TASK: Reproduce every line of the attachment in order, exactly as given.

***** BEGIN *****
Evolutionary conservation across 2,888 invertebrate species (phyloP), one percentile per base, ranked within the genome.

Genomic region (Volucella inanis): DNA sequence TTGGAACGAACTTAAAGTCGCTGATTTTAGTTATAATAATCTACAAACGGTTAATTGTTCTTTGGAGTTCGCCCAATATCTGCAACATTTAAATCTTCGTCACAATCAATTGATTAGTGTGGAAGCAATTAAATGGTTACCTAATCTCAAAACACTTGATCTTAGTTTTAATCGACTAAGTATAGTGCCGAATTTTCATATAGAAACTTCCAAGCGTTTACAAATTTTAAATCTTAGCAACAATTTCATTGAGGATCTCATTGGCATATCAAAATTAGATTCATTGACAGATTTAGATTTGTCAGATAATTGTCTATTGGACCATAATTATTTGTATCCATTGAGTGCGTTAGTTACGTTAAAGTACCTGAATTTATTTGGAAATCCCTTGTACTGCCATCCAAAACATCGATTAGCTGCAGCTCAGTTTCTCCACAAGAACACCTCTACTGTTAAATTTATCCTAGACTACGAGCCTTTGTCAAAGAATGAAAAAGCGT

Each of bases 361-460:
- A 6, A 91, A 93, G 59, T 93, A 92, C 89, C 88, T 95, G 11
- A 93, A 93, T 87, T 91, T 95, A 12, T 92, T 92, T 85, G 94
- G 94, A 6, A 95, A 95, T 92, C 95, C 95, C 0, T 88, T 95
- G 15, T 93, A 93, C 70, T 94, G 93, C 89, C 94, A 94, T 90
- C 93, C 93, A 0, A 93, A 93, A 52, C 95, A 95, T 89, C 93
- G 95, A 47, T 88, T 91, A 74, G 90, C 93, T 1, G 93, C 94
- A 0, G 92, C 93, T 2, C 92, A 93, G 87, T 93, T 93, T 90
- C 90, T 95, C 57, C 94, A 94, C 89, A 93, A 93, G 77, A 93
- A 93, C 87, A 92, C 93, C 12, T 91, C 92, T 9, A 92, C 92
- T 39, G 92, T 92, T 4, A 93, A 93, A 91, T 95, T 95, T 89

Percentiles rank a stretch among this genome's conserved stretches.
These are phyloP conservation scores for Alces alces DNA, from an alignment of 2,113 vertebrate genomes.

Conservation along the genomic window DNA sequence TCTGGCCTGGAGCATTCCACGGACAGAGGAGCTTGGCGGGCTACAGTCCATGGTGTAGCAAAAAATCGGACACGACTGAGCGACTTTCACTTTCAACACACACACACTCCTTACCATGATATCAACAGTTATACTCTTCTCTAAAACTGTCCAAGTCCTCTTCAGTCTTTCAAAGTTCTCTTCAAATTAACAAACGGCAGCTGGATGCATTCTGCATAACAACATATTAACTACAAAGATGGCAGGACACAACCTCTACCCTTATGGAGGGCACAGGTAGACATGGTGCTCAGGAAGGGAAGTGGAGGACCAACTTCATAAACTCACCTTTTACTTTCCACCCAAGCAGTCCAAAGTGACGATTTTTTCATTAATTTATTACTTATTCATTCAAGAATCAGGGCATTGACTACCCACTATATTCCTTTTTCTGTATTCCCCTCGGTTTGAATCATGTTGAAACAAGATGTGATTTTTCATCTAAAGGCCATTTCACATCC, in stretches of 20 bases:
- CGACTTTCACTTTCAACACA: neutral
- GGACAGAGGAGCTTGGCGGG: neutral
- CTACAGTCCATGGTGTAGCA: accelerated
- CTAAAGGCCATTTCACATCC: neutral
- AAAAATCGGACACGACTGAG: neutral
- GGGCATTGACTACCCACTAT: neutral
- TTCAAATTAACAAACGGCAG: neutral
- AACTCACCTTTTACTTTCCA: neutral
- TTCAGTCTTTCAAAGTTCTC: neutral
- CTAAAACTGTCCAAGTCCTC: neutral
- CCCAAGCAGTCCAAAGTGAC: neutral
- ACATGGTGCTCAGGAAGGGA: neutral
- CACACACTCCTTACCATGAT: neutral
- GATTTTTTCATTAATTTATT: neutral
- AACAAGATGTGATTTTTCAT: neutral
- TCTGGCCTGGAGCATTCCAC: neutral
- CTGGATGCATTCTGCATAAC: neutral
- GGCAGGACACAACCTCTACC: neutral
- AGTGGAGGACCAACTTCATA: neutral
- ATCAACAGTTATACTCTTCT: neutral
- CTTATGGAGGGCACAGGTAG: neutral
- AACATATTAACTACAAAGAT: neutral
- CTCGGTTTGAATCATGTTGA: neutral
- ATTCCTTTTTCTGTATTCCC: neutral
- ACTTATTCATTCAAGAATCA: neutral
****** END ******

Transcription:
Evolutionary conservation across 2,888 invertebrate species (phyloP), one percentile per base, ranked within the genome.

Genomic region (Volucella inanis): DNA sequence TTGGAACGAACTTAAAGTCGCTGATTTTAGTTATAATAATCTACAAACGGTTAATTGTTCTTTGGAGTTCGCCCAATATCTGCAACATTTAAATCTTCGTCACAATCAATTGATTAGTGTGGAAGCAATTAAATGGTTACCTAATCTCAAAACACTTGATCTTAGTTTTAATCGACTAAGTATAGTGCCGAATTTTCATATAGAAACTTCCAAGCGTTTACAAATTTTAAATCTTAGCAACAATTTCATTGAGGATCTCATTGGCATATCAAAATTAGATTCATTGACAGATTTAGATTTGTCAGATAATTGTCTATTGGACCATAATTATTTGTATCCATTGAGTGCGTTAGTTACGTTAAAGTACCTGAATTTATTTGGAAATCCCTTGTACTGCCATCCAAAACATCGATTAGCTGCAGCTCAGTTTCTCCACAAGAACACCTCTACTGTTAAATTTATCCTAGACTACGAGCCTTTGTCAAAGAATGAAAAAGCGT

Each of bases 361-460:
- A 6, A 91, A 93, G 59, T 93, A 92, C 89, C 88, T 95, G 11
- A 93, A 93, T 87, T 91, T 95, A 12, T 92, T 92, T 85, G 94
- G 94, A 6, A 95, A 95, T 92, C 95, C 95, C 0, T 88, T 95
- G 15, T 93, A 93, C 70, T 94, G 93, C 89, C 94, A 94, T 90
- C 93, C 93, A 0, A 93, A 93, A 52, C 95, A 95, T 89, C 93
- G 95, A 47, T 88, T 91, A 74, G 90, C 93, T 1, G 93, C 94
- A 0, G 92, C 93, T 2, C 92, A 93, G 87, T 93, T 93, T 90
- C 90, T 95, C 57, C 94, A 94, C 89, A 93, A 93, G 77, A 93
- A 93, C 87, A 92, C 93, C 12, T 91, C 92, T 9, A 92, C 92
- T 39, G 92, T 92, T 4, A 93, A 93, A 91, T 95, T 95, T 89

Percentiles rank a stretch among this genome's conserved stretches.
These are phyloP conservation scores for Alces alces DNA, from an alignment of 2,113 vertebrate genomes.

Conservation along the genomic window DNA sequence TCTGGCCTGGAGCATTCCACGGACAGAGGAGCTTGGCGGGCTACAGTCCATGGTGTAGCAAAAAATCGGACACGACTGAGCGACTTTCACTTTCAACACACACACACTCCTTACCATGATATCAACAGTTATACTCTTCTCTAAAACTGTCCAAGTCCTCTTCAGTCTTTCAAAGTTCTCTTCAAATTAACAAACGGCAGCTGGATGCATTCTGCATAACAACATATTAACTACAAAGATGGCAGGACACAACCTCTACCCTTATGGAGGGCACAGGTAGACATGGTGCTCAGGAAGGGAAGTGGAGGACCAACTTCATAAACTCACCTTTTACTTTCCACCCAAGCAGTCCAAAGTGACGATTTTTTCATTAATTTATTACTTATTCATTCAAGAATCAGGGCATTGACTACCCACTATATTCCTTTTTCTGTATTCCCCTCGGTTTGAATCATGTTGAAACAAGATGTGATTTTTCATCTAAAGGCCATTTCACATCC, in stretches of 20 bases:
- CGACTTTCACTTTCAACACA: neutral
- GGACAGAGGAGCTTGGCGGG: neutral
- CTACAGTCCATGGTGTAGCA: accelerated
- CTAAAGGCCATTTCACATCC: neutral
- AAAAATCGGACACGACTGAG: neutral
- GGGCATTGACTACCCACTAT: neutral
- TTCAAATTAACAAACGGCAG: neutral
- AACTCACCTTTTACTTTCCA: neutral
- TTCAGTCTTTCAAAGTTCTC: neutral
- CTAAAACTGTCCAAGTCCTC: neutral
- CCCAAGCAGTCCAAAGTGAC: neutral
- ACATGGTGCTCAGGAAGGGA: neutral
- CACACACTCCTTACCATGAT: neutral
- GATTTTTTCATTAATTTATT: neutral
- AACAAGATGTGATTTTTCAT: neutral
- TCTGGCCTGGAGCATTCCAC: neutral
- CTGGATGCATTCTGCATAAC: neutral
- GGCAGGACACAACCTCTACC: neutral
- AGTGGAGGACCAACTTCATA: neutral
- ATCAACAGTTATACTCTTCT: neutral
- CTTATGGAGGGCACAGGTAG: neutral
- AACATATTAACTACAAAGAT: neutral
- CTCGGTTTGAATCATGTTGA: neutral
- ATTCCTTTTTCTGTATTCCC: neutral
- ACTTATTCATTCAAGAATCA: neutral